Friday, May 10, 2013



As the co-editor of Children's Subjects for the Transferware Collector's Club,, I have entered lots of 19th century children's plates and mugs that celebrate mothers and grandmothers, but no great grandmothers.  At a time when women were old at forty and near death (or dead) at fifty, great grandmothers were in short supply.  The Staffordshire potters would have been wasting money making plates and mugs with poems about great grandmothers!

Luckily, times have changed.  There are many great grandmothers.   My granddaughter, Maya, has two great grandmothers; Libby (my mother) who is 92 and Mary (David's mother) who is 90.  Both are in good health and live independently. They see Maya often and have lots of love to give her.

Mary Hoexter (L) and Libby Rudolph
Below are a few plates and mugs that were intended to remind children of their wonderful mothers and grandmothers.  The pictures and rhymes were copied from popular books of poetry for children from the early 19th century.  "My Mother" was a poem written by Ann Taylor (1762-1866), who with her sister, Jane, is famous for writing the words to "Twinkle, Twinkle Little Star." (The music is by Mozart).   "My Grandmother" was written by William Upton.  The illustrations are taken from a picture sheet that was used to make a jigsaw puzzle.  The picture sheet was printed by William Darton in London in 1812.

Plate 6 inches, circa 1820, "Who ran to help me when I fell/And would some pretty story tell/Or kiss the place to make it well/MY MOTHER"

Plate, 7.5 inches, circa 1820,  "Who dress'd my doll in clothes so gay/And taught me pretty how to play/And minded all I had to say/My Mother" and "When thou art feeble old and grey/My healthy arm shall be thy stay/And I will sooth thy pain away, My Mother."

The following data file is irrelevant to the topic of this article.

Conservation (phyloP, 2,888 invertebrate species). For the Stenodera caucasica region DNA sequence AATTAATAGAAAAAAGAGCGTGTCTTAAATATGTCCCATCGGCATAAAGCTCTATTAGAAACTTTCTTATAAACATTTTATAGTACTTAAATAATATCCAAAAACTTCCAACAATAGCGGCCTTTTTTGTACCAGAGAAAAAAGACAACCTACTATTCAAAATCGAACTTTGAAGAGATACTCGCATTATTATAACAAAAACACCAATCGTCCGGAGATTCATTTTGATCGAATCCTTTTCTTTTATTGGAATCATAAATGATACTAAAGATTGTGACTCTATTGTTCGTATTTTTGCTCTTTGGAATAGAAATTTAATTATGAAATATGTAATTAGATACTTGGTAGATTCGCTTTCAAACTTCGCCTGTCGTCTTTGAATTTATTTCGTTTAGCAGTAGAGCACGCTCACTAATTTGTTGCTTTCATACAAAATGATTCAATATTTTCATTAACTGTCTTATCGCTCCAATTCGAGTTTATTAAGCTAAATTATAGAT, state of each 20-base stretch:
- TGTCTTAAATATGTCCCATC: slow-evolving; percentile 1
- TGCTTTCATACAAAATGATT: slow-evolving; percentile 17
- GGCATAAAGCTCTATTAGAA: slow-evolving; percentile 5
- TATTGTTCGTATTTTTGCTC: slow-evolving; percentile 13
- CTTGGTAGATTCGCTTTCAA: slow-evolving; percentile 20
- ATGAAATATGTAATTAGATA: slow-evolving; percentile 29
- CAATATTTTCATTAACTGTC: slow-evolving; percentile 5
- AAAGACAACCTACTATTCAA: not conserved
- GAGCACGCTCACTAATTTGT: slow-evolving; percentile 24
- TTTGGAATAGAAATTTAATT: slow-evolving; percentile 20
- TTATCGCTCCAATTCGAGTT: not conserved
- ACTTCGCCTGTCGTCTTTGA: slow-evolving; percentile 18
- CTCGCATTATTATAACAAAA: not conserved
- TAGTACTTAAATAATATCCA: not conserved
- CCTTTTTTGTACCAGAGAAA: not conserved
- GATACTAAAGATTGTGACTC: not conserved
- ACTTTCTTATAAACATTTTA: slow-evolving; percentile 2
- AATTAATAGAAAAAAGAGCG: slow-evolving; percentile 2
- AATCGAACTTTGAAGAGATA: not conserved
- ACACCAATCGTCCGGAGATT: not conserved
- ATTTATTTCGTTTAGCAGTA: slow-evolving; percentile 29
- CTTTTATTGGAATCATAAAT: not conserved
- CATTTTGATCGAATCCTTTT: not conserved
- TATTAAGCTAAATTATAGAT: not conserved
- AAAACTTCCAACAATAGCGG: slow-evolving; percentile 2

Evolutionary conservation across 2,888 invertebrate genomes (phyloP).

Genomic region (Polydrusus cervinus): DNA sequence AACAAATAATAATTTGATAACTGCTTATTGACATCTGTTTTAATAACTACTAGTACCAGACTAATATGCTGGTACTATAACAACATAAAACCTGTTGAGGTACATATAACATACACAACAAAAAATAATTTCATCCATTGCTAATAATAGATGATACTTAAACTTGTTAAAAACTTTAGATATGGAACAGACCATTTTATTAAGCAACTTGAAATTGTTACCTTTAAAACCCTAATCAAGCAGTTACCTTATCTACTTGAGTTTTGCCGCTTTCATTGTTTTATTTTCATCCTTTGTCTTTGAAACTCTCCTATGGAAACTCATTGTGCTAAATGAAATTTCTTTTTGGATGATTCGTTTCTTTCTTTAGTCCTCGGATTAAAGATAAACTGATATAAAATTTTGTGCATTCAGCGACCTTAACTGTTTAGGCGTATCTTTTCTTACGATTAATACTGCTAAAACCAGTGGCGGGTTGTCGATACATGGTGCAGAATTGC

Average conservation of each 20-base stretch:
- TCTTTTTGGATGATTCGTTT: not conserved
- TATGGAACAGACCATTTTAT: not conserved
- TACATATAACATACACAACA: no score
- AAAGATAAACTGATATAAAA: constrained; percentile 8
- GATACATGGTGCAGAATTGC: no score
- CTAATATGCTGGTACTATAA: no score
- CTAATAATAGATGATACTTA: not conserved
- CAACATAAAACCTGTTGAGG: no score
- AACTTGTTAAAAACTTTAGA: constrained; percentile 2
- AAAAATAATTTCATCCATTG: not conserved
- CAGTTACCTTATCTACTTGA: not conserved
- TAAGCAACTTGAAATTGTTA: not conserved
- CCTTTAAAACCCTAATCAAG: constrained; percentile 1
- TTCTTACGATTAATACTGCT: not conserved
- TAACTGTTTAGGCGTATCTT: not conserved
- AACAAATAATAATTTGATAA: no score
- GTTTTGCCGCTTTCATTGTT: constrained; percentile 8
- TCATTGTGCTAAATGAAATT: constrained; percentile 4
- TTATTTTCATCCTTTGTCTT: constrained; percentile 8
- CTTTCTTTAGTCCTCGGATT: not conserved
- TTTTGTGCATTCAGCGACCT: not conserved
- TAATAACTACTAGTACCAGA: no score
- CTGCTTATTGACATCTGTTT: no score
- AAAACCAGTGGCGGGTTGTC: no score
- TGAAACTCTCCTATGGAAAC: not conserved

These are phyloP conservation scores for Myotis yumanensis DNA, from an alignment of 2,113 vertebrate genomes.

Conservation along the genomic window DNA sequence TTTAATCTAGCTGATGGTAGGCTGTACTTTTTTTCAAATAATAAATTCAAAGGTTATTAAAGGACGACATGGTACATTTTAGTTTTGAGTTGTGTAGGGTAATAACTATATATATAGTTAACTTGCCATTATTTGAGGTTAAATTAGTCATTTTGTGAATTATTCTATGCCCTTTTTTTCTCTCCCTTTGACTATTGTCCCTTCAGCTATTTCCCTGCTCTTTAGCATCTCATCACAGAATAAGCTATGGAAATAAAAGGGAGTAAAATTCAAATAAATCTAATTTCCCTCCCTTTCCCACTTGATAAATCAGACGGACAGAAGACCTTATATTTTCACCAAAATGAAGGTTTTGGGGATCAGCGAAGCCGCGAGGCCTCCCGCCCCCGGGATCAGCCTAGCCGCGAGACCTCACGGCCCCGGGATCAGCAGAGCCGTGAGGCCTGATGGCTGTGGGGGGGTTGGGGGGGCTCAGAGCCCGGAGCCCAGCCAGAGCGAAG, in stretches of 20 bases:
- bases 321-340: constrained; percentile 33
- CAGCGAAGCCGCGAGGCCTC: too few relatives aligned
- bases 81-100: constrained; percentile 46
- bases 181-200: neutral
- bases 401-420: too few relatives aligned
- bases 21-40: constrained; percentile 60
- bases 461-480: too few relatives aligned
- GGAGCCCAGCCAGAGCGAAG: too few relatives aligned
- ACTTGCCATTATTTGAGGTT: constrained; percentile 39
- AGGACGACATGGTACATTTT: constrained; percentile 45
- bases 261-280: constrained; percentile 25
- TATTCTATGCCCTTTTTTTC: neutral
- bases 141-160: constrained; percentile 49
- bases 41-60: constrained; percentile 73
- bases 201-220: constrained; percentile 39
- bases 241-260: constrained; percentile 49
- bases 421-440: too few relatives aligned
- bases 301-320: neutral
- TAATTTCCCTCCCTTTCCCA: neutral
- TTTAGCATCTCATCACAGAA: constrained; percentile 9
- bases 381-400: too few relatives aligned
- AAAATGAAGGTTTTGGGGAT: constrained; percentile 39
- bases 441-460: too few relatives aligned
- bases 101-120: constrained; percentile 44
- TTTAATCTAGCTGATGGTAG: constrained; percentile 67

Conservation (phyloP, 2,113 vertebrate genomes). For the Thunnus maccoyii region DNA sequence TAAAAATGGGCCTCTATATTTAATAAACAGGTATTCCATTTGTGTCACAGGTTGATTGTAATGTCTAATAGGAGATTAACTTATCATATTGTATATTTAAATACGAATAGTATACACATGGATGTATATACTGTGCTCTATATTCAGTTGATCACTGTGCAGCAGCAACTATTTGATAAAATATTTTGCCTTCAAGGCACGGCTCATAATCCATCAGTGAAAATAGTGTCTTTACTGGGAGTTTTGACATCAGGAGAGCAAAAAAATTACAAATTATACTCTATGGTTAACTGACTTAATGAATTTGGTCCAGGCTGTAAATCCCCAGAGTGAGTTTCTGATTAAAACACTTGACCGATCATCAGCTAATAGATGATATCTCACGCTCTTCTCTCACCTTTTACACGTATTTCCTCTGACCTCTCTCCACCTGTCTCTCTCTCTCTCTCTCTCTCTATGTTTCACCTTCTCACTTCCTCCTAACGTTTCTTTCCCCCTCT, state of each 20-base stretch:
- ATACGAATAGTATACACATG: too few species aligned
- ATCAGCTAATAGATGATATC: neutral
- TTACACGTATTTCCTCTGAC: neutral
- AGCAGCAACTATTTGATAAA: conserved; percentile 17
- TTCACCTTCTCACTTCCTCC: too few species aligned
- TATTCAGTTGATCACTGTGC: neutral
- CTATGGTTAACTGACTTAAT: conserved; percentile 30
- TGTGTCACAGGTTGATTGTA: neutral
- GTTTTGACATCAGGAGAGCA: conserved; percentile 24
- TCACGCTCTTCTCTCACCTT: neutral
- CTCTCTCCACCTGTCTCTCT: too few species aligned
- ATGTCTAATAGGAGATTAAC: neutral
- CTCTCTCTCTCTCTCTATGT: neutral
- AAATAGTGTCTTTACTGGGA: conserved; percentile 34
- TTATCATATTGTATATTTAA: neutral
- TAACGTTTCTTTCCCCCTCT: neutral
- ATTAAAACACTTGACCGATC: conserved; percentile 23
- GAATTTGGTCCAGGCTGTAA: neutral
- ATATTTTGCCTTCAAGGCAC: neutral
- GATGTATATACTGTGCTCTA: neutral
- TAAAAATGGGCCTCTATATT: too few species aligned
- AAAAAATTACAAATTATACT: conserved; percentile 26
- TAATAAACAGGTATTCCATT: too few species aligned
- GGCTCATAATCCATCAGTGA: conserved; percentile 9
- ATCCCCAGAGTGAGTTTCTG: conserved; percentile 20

Plate 7.44 inches, circa 1820,  "Who sat and watch'd my infant head/When sleeping on my little bed/And tears of sweet affection shed/MY MOTHER"

Mug, 2 inches high,  "A Grandmother's Gift", circa 1820

Plate,  6 inches, circa 1820, "Who took me in a Coach to ride/because I griev'd when Puggy died/And brought me Sugarplums beside/MY GRANDMOTHER"

Plate 6 inches, circa 1820, "The Presents/Who came to see me far and near/With cakes and Toys throughout the year/And called me her sweet little dear/MY GRANDMOTHER"

Sadly, there are no plates or mugs celebrating great grandmothers (at least not from the 19th century).


  1. Lovely photographs. The two illustrations of "My Grandmother" are from copper-engraved (usually hand-coloured) picture sheets originally printed for William Darton and published sometime between February and May 1812. There were usually six pictures per sheet. The two illustrations you have here are the 2nd and the 6th from the sheet titled "My Grandmother, by Mr Upton." The 1992 exhibition at the Lilly Library (catalogued by Linda David) is a valuable reference of the children's books published by the Darton family. A number of these engravings found their way onto ceramics via transferware.

    1. Thank you for the information about the Lilly catalog. I am looking at it right now!

  2. I hope you don't mind but I have used your last image above in a new post on my blog at

  3. I just signed up to follow your blog. I love your writing. If you haven't already seen it, take a look at my post titled "Inappropriate Or Frightening Patterns For Children,"